I found “Joy” when I gave up chasing happiness. This may or may not have been a chance find.
There is a funny and interesting irony in happiness. It comes from a root word meaning ‘by chance’ or ‘an occurrence’, Hap is the Old Norse and Old English root of happiness, and it just means luck or chance, as did the Old French heur, giving us bonheur, good fortune or happiness. German gives us the word Gluck, which to this day means both happiness and chance. This in a positive sense connotes a sense of newness, wonder, and appreciation of chance occurrences. The irony is that people not only seek it, they try to hold on to it — especially to avoid any sense of ‘unhappiness’. Happiness is not just a matter of feeling good. If it were, drug abusers would be the happiest people on the planet. Indeed, feeling good can be a very unhappy pursuit. It is not by accident that drug users call their methods of doing so a ‘fix’ — because they are chemically trying to hold something in place. In the name of producing an emotional result we call happiness, most of us tend to engage in behaviour that is the exact opposite and then feel awful and inadequate with the inevitable result. Until we wise up, we are all generally trying to get a ‘fix’ on happiness.
For as long as I have memories of, I have spent time, money and energy to get back or to hold tight to a “happy” experience, only to realize how fleeting that moment is. Watching the home team win a championship is a short moment in experiencing the endorphin that graces us in “happy moments”. We fail of course at trying to hold that feeling in place, but we never give up trying to “pin the butterfly” in our lives to keep it forever.
We lead our lives ruled by inaccurate beliefs about happiness — ideas widely accepted by society because ‘everyone knows they are true’. On the surface, these beliefs seem to make good sense — that’s why you encounter them again and again in nearly every self-help book you ever read. But these erroneous beliefs are both the cause of and the fuel for a vicious cycle, in which the more we try to find happiness, the more we suffer. The more we chase it, the more elusive it becomes and the greater our struggle.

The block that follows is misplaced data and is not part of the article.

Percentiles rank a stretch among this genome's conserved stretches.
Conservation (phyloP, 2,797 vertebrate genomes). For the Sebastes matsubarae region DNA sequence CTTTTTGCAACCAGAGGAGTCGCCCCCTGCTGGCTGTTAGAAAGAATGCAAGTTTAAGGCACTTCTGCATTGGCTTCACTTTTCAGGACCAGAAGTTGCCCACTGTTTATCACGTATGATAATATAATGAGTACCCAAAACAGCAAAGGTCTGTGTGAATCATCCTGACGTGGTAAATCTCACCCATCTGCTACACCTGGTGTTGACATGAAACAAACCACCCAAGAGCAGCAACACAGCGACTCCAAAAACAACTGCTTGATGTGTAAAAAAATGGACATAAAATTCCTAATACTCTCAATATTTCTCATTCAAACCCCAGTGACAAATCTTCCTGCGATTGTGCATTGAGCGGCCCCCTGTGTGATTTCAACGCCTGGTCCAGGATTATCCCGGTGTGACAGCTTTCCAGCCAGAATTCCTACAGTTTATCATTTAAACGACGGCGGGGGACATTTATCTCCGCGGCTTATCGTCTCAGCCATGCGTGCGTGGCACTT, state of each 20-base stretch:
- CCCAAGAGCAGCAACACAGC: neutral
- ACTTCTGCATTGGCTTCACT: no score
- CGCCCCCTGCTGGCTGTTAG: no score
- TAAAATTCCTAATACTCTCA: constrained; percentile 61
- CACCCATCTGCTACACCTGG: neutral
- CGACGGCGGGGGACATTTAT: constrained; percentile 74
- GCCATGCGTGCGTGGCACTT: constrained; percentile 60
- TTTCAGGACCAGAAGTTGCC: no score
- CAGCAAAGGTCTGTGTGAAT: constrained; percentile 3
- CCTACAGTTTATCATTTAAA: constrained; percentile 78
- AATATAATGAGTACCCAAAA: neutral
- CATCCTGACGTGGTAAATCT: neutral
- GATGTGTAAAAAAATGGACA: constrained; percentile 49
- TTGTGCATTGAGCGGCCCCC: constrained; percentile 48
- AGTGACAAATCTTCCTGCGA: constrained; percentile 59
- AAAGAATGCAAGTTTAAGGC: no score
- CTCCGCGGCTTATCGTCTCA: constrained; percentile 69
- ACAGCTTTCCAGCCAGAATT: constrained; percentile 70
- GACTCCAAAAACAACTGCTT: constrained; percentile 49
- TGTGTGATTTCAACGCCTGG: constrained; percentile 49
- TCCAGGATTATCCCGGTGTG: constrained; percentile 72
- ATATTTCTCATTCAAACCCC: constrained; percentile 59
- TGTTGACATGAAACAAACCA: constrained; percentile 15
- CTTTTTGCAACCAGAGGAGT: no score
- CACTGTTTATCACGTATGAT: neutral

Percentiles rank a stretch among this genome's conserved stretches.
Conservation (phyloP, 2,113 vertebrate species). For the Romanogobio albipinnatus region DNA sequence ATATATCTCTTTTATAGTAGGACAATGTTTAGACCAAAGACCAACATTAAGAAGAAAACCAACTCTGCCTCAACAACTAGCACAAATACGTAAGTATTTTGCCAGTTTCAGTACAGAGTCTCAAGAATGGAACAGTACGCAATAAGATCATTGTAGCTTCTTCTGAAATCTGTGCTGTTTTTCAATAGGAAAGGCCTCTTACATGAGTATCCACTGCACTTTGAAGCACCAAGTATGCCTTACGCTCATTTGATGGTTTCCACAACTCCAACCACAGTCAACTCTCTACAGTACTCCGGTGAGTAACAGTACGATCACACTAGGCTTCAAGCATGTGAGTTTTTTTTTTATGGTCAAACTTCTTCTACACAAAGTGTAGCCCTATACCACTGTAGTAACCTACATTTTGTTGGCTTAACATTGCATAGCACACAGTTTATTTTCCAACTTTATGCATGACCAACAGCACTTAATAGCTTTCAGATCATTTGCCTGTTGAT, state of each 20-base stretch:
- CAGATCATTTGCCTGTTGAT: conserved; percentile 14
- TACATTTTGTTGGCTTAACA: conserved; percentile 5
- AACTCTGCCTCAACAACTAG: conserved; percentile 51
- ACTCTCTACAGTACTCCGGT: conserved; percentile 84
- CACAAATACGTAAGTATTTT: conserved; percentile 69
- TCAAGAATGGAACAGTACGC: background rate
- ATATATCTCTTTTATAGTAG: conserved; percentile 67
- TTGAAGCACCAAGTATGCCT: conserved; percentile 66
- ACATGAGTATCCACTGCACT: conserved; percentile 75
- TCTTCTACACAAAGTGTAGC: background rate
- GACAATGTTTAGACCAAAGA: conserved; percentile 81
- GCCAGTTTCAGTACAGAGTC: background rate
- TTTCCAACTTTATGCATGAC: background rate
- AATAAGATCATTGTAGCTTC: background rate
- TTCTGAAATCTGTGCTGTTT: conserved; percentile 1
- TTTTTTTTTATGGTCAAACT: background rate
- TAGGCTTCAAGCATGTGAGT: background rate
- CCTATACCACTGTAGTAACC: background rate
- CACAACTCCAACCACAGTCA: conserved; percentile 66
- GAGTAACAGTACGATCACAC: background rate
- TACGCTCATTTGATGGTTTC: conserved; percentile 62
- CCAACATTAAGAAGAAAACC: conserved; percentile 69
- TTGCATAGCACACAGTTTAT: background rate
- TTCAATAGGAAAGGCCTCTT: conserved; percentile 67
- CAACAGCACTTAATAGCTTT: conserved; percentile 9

I have heard on numerous occasions from personal friends and acquaintances in my therapy groups that if they had this or that they would be happy. If only I had a better car, bigger house, better relationship with my spouse, bigger flat screen, fast Iphone….I would be happy.
We all know the answer and where this leads: There will always be a bigger boat, a fast ipad……
Acceptance is the key for me. There are many issues I have that could use some 220 grit sandpaper, and I am at work constantly on my character defects in hopes of making me a better denizen, greater friend, better parent, better spouse. I know what I can change, and what I can’t change. I know what needs to be changed, and what needs to stay.
The Serenity Prayer is the common name for the prayer written by the American theologian Reinhold Niebuhr (1892–1971). The best-known form is: God, grant me the serenity to accept the things I cannot change,Courage to change the things I can, And wisdom to know the difference.
Niebuhr, who first wrote the prayer for a sermon at Heath Evangelical Union Church in Heath, Massachusetts, used it widely in sermons as early as 1934 and first published it in 1951 in a magazine column. The prayer spread both through Niebuhr’s sermons and church groups in the 1930s and 1940s and was later adopted and popularized by AA (Alcoholics Anonymous) and other 12- step programs.
The most well-known form is a late version, as it includes a reference to” grace” not found before 1951. I love the word “Grace” and spend a bit of time on it and will post some on these journeys of Grace discoveries soon.
God, give me grace to accept with serenity
the things that cannot be changed,
Courage to change the things
which should be changed,
and the Wisdom to distinguish
the one from the other.
So my point today is this: My quest is for JOY, and not Happiness. I find joy and have joy when and where serenity intersects in my life, which happens to be more and more today as acceptance takes over from the “chase” of happiness.
I hope you find joy in your life thru serenity.